Brother Miller, the U.S. martyr, was born Sept. 21, 1944, in Stevens Point, Wisconsin. He met the Christian Brothers at Pacelli High School there and, at the age of 15, entered the order's juniorate in Missouri. After the novitiate, he taught Spanish, English and religion at Cretin High School in St. Paul, Minnesota, for three years. He also was in charge of school maintenance and served as the football coach.

Some websites refer to him as "Brother Fix-it" and an icon featured on the website of the Christian Brothers of the Midwest shows him wearing overalls.

In 1969, he was sent to Nicaragua, where he taught and helped build schools. According to the De La Salle Brother's website, "His religious superiors ordered him to leave Nicaragua in July 1979 during the time of the Sandinista revolution. It was feared that since he worked for the Somoza government, he might be at risk."

Returning to the United States, he again taught at Cretin High School. But in January 1981, he was sent to Guatemala, where he taught at a secondary school in Huehuetenango and at a center that helped young indigenous people learn job and leadership skills.

While on a ladder making repairs to the building on the afternoon of Feb. 13, 1982, he was shot several times by three hooded men and died instantly. No one was ever arrested for his murder. Funeral services were held in Guatemala and in St. Paul before he was buried in Polonia, Wisconsin.

In other decrees published Nov. 8, Pope Francis recognized miracles attributed to the intercession of Edvige Carboni and Benedetta Bianchi Porro, meaning both Italian laywomen can be beatified. Carboni died in 1952; Porro died in 1964.

The pope also recognized the martyrdom of more victims of the Spanish civil war: Angel Cuartas Cristobal and eight of his classmates at the seminary in Oviedo, who were killed between 1934 and 1937; and Mariano Mullerat Soldevila, a physician, husband and father killed in 1936.

In 10 other causes for canonization, Pope Francis signed decrees recognizing that the candidates for sainthood lived the Christian virtues in a heroic way, which is the first step toward beatification. The decrees included the cause of Bishop Alfredo Maria Obviar of Lucena, Philippines, founder of the Missionary Catechists of St. Therese of the Infant Jesus. The bishop died in 1978.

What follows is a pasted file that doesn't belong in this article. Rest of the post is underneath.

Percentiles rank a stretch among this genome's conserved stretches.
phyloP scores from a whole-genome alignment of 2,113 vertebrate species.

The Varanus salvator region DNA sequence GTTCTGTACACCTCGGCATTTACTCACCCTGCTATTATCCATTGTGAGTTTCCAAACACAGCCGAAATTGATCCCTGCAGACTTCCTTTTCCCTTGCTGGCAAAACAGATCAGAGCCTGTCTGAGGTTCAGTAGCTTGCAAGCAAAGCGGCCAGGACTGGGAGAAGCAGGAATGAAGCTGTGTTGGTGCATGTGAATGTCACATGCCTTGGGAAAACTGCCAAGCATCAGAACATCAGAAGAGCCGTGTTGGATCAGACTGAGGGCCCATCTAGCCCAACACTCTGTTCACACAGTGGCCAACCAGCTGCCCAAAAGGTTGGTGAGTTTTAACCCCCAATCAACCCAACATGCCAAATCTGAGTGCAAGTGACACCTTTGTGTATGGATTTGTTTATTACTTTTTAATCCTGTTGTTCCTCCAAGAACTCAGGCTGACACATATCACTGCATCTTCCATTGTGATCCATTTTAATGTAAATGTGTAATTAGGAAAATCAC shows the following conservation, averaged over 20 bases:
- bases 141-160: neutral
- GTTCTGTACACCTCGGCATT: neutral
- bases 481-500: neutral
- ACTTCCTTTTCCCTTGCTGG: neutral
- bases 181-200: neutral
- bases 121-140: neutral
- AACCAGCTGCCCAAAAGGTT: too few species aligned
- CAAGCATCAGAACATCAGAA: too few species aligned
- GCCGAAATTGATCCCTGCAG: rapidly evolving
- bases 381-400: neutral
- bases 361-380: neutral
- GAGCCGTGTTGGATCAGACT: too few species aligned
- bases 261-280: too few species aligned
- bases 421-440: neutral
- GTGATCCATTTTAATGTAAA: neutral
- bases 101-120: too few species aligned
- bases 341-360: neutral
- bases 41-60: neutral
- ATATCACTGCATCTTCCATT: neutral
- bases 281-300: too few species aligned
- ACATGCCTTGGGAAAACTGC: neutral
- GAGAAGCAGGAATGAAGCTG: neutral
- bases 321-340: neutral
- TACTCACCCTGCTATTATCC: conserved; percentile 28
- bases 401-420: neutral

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Update: Catholic agencies closely monitor giving after clergy sex abuse shock

IMAGE: CNS photo/Mark Blinch, Reuters

By Dennis Sadowski

WASHINGTON (CNS) -- Leaders and fundraisers at Catholic organizations are cautiously monitoring the level of donations and gifts as the end-of-the-year giving season approaches, hoping that the clergy sexual abuse scandal won't negatively affect their bottom line.

While most of the professionals contacted by Catholic News Service said it is too early yet to see what effect, if any, the abuse crisis may have on giving, some are taking steps to reassure donors that money contributed to vital ministries is not going for settlements to abuse victims or payments to attorneys.

The crisis is just one factor that concerns the leaders. There's also the 2017 Tax Cut and Jobs Act. It's effect on giving remains a question mark. "People remain confused about it," said Franciscan Sister Georgette Lehmuth, president and CEO of the National Catholic Development Conference.

"The main thing is no one knows. It's way too early," Patrick Markey, executive director of the Diocesan Fiscal Management Conference, told CNS.

Beyond that, some organizations have offered the expertise of their members to individual dioceses and the U.S. Conference of Catholic Bishops in areas of communications and finances as the bishops prepare to publicly address the abuse crisis during their fall general assembly Nov. 12-14 in Baltimore.

One effort to prevent a drop off in donations has been initiated by Catholic Charities USA. Dominican Sister Donna Markham, the organization's president and CEO, sent a letter to all donors Oct. 31 expressing concern about calls to withhold donations to any Catholic institution.

"This concerns me deeply," Sister Markham wrote. "I am very worried about the consequent impact this will have on many children and families living in poverty or on the edges of poverty right now."

The letter continues, explaining that Catholic Charities agencies annually serve 10 million people nationwide with emergency food, health care and other services. "Catholic Charities donations do not fund the bishops to the dioceses and cannot be used for that purpose," the letter said.